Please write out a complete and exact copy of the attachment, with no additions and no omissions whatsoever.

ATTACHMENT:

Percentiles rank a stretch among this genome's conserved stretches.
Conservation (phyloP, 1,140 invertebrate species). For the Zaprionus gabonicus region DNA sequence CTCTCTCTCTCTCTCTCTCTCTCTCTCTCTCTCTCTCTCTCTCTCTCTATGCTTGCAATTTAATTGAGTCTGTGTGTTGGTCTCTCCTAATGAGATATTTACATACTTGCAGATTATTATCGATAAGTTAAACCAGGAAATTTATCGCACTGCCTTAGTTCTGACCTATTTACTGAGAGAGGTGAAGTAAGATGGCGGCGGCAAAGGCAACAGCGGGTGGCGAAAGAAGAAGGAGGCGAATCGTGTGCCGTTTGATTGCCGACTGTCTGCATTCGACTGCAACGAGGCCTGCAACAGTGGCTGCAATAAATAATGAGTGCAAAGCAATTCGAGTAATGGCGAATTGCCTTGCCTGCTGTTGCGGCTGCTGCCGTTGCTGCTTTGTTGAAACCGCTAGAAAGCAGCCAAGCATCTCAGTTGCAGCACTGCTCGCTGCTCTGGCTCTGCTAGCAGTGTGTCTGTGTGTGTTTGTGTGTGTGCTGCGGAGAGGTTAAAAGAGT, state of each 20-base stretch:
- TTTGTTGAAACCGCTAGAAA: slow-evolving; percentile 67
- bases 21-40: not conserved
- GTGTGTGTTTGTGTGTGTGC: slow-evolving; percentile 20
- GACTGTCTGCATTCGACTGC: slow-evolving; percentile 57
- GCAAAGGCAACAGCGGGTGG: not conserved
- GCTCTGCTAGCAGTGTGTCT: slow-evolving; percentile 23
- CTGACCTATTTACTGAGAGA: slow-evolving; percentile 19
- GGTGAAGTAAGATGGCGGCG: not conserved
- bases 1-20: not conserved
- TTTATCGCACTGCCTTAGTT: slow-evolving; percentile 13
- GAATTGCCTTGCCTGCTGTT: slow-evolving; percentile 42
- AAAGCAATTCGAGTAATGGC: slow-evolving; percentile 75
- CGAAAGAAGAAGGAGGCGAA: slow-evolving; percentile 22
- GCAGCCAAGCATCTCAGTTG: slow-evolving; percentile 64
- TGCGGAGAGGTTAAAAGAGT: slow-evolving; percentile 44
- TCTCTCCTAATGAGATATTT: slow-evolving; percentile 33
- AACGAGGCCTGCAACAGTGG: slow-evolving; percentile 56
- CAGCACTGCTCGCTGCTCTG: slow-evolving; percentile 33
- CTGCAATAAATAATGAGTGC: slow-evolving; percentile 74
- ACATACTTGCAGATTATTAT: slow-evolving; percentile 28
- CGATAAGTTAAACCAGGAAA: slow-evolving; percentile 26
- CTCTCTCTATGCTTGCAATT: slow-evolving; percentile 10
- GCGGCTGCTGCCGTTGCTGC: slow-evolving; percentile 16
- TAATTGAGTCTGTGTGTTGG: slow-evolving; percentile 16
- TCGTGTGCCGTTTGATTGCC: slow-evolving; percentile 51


Percentiles rank a stretch among this genome's conserved stretches.
Conservation (phyloP, 1,140 invertebrate species). For the Zaprionus gabonicus region DNA sequence CTCTCTCTCTCTCTCTCTCTCTCTCTCTCTCTCTCTCTCTCTCTCTCTATGCTTGCAATTTAATTGAGTCTGTGTGTTGGTCTCTCCTAATGAGATATTTACATACTTGCAGATTATTATCGATAAGTTAAACCAGGAAATTTATCGCACTGCCTTAGTTCTGACCTATTTACTGAGAGAGGTGAAGTAAGATGGCGGCGGCAAAGGCAACAGCGGGTGGCGAAAGAAGAAGGAGGCGAATCGTGTGCCGTTTGATTGCCGACTGTCTGCATTCGACTGCAACGAGGCCTGCAACAGTGGCTGCAATAAATAATGAGTGCAAAGCAATTCGAGTAATGGCGAATTGCCTTGCCTGCTGTTGCGGCTGCTGCCGTTGCTGCTTTGTTGAAACCGCTAGAAAGCAGCCAAGCATCTCAGTTGCAGCACTGCTCGCTGCTCTGGCTCTGCTAGCAGTGTGTCTGTGTGTGTTTGTGTGTGTGCTGCGGAGAGGTTAAAAGAGT, state of each 20-base stretch:
- TTTGTTGAAACCGCTAGAAA: slow-evolving; percentile 67
- bases 21-40: not conserved
- GTGTGTGTTTGTGTGTGTGC: slow-evolving; percentile 20
- GACTGTCTGCATTCGACTGC: slow-evolving; percentile 57
- GCAAAGGCAACAGCGGGTGG: not conserved
- GCTCTGCTAGCAGTGTGTCT: slow-evolving; percentile 23
- CTGACCTATTTACTGAGAGA: slow-evolving; percentile 19
- GGTGAAGTAAGATGGCGGCG: not conserved
- bases 1-20: not conserved
- TTTATCGCACTGCCTTAGTT: slow-evolving; percentile 13
- GAATTGCCTTGCCTGCTGTT: slow-evolving; percentile 42
- AAAGCAATTCGAGTAATGGC: slow-evolving; percentile 75
- CGAAAGAAGAAGGAGGCGAA: slow-evolving; percentile 22
- GCAGCCAAGCATCTCAGTTG: slow-evolving; percentile 64
- TGCGGAGAGGTTAAAAGAGT: slow-evolving; percentile 44
- TCTCTCCTAATGAGATATTT: slow-evolving; percentile 33
- AACGAGGCCTGCAACAGTGG: slow-evolving; percentile 56
- CAGCACTGCTCGCTGCTCTG: slow-evolving; percentile 33
- CTGCAATAAATAATGAGTGC: slow-evolving; percentile 74
- ACATACTTGCAGATTATTAT: slow-evolving; percentile 28
- CGATAAGTTAAACCAGGAAA: slow-evolving; percentile 26
- CTCTCTCTATGCTTGCAATT: slow-evolving; percentile 10
- GCGGCTGCTGCCGTTGCTGC: slow-evolving; percentile 16
- TAATTGAGTCTGTGTGTTGG: slow-evolving; percentile 16
- TCGTGTGCCGTTTGATTGCC: slow-evolving; percentile 51